6.2 : Electricity Generation, Transmission, and Distribution




6.2.2 Net Internal Demand, Capacity Resources, and Capacity Margins in the Contiguous United States (GW)
Net Internal Capacity Capacity
Demand (1) Resources (2) Margin (3)
1995 589.9 727.5 18.9%
1996 602.4 730.4 17.5%
1997 618.4 737.9 16.2%
1998 638.1 744.7 14.3%
1999 653.9 765.7 14.6%
2000 680.9 808.1 15.7%
2001 674.8 789.0 14.5%
2002 696.4 833.4 16.4%
2003 696.8 856.1 18.6%
2004 692.9 875.9 20.9%
2005 746.5 882.1 15.4%
2006 776.5 891.2 12.9%
2007 766.8 914.4 16.1%
2008 744.2 909.5 18.2%
2009 713.1 916.4 22.2%
2010 747.8 924.9 19.1%
2011 730.4 939.4 22.2%
2012 745.4 957.2 22.1%
2013 757.5 970.1 21.9%
2014 768.5 977.8 21.4%
2015 778.5 980.3 20.6%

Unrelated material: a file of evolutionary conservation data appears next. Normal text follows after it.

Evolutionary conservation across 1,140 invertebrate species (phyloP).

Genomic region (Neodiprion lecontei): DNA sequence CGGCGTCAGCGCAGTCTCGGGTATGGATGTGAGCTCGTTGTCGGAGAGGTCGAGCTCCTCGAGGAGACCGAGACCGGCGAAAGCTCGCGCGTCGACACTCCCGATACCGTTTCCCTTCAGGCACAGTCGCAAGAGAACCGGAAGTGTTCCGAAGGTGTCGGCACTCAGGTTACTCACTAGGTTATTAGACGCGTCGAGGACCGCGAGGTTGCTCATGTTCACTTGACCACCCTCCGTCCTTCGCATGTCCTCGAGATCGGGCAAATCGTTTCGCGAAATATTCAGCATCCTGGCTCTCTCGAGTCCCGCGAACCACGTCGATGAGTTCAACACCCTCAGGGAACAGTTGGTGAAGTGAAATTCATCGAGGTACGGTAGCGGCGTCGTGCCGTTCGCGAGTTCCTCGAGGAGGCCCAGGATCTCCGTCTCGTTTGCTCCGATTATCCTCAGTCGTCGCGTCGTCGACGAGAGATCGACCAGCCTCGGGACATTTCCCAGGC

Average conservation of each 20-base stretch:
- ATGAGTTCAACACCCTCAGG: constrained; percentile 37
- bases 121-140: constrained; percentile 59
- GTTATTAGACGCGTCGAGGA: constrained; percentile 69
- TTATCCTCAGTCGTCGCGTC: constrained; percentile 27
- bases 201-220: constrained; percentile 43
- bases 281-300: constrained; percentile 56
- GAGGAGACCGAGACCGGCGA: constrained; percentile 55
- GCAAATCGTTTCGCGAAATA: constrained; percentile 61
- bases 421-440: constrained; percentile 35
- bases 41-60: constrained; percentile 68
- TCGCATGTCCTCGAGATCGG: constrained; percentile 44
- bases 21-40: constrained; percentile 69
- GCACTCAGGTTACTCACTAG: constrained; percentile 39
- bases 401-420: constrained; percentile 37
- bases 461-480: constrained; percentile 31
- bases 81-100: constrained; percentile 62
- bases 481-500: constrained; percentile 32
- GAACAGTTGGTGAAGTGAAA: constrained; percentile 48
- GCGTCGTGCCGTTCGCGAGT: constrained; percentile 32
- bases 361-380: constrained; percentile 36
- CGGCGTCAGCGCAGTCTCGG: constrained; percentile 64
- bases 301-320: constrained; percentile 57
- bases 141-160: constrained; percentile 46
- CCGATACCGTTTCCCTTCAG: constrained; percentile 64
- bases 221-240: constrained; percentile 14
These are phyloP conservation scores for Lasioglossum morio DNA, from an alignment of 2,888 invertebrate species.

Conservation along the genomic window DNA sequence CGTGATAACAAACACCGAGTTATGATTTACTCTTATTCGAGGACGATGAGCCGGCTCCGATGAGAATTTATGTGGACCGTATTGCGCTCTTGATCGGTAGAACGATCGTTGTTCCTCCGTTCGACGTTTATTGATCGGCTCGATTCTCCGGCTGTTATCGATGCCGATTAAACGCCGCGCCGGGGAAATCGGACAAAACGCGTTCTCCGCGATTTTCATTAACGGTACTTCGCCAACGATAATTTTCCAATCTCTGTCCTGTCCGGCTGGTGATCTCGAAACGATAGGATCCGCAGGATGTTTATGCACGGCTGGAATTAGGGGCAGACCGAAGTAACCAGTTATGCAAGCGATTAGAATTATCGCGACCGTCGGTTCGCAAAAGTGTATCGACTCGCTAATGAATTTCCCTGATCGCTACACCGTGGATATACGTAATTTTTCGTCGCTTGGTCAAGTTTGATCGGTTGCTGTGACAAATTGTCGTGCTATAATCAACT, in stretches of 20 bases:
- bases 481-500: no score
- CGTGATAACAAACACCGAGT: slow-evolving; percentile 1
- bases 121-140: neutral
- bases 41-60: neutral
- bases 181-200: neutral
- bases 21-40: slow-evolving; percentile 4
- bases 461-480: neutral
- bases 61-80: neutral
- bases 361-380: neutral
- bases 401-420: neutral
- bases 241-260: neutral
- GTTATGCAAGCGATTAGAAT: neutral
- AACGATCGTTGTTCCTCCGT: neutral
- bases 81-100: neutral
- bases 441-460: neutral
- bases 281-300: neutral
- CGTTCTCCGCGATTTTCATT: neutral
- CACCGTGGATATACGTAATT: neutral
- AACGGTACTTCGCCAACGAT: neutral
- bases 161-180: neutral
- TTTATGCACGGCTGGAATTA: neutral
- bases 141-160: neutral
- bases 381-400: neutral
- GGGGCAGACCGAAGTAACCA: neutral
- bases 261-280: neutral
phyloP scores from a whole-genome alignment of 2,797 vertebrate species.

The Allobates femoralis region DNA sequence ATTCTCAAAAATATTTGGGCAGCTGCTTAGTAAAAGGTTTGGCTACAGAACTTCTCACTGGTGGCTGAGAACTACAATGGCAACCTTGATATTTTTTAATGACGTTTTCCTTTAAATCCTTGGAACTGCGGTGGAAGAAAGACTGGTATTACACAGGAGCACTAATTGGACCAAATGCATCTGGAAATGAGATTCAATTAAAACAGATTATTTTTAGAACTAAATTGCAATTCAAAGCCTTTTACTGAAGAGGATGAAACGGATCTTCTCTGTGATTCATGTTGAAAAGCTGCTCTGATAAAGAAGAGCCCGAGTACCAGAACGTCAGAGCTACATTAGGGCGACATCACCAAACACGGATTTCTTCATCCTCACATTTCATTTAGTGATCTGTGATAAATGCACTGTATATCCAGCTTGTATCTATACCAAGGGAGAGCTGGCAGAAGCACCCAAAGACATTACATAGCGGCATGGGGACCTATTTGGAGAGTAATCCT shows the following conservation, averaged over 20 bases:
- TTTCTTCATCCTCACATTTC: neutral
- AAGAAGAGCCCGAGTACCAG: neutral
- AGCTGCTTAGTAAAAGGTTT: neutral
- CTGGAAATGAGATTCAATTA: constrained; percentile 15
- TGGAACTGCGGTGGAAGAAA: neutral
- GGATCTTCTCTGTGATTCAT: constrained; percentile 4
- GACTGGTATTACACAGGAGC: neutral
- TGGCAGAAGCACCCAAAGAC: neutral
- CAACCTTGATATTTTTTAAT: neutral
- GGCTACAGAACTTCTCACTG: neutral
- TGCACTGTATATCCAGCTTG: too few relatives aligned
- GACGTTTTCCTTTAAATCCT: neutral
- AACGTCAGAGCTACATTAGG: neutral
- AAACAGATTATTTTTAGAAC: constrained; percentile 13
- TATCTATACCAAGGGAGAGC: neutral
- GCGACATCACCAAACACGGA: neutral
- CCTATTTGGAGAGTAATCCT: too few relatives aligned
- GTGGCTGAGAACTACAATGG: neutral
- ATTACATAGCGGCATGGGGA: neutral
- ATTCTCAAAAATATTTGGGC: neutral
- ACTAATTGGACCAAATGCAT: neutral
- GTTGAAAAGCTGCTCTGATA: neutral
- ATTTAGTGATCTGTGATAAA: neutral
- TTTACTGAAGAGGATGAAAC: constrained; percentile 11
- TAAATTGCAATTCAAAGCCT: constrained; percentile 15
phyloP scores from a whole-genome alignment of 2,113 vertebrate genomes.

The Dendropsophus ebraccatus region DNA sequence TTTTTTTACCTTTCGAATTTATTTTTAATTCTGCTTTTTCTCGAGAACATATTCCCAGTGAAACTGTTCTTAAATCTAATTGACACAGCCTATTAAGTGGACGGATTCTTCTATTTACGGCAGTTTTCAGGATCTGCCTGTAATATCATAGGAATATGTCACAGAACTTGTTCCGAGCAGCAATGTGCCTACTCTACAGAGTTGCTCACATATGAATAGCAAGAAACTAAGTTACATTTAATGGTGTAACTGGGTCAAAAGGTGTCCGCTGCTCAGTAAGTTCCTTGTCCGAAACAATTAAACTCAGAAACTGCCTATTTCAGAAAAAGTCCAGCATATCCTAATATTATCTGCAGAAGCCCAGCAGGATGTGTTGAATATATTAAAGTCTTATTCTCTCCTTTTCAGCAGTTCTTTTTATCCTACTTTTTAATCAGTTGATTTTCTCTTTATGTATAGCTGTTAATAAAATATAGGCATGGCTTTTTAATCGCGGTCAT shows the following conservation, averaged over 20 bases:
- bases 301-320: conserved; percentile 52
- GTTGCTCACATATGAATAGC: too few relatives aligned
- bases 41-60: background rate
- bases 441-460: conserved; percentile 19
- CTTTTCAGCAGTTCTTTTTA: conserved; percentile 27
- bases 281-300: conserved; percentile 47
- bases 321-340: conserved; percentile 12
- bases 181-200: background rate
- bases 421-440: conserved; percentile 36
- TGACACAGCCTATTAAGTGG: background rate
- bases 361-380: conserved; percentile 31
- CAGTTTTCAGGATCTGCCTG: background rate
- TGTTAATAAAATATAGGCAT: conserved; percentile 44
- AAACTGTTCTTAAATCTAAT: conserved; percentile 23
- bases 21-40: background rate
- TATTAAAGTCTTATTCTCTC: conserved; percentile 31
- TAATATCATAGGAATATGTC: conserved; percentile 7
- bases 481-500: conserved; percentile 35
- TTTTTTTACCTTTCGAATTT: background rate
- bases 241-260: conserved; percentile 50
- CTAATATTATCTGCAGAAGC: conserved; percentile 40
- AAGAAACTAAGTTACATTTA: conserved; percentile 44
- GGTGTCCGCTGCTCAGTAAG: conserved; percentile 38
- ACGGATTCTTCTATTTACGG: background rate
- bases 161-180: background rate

Note(s): 1) Net internal demand represents the system demand that is planned for by the electric power industry`s reliability authority and is equal to internal demand less direct control load management and interruptible demand. Direct control load management: Customer demand that can be interrupted at the time of the seasonal peak by direct control of the system operator by interrupting power supply to individual appliances or equipment on customer premises. This type of control usually reduces the demand of residential customers. Interruptible demand: Customer demand that can be interrupted (through contractual agreement) during peak loads by direct control of the system operator or by the customer at direct request of the system operator. This type of control usually reduces the demand of large-volume commercial and industrial consumers. 2) Capacity Resources:  Utility- and IPP-owned generating capacity that is existing or in various stages of planning or construction, less inoperable capacity, plus planned capacity purchases from other resources, less planned capacity sales. 3) Capacity Margin is the amount of unused available capability of an electric power system at peak load as a percentage of capacity resources.









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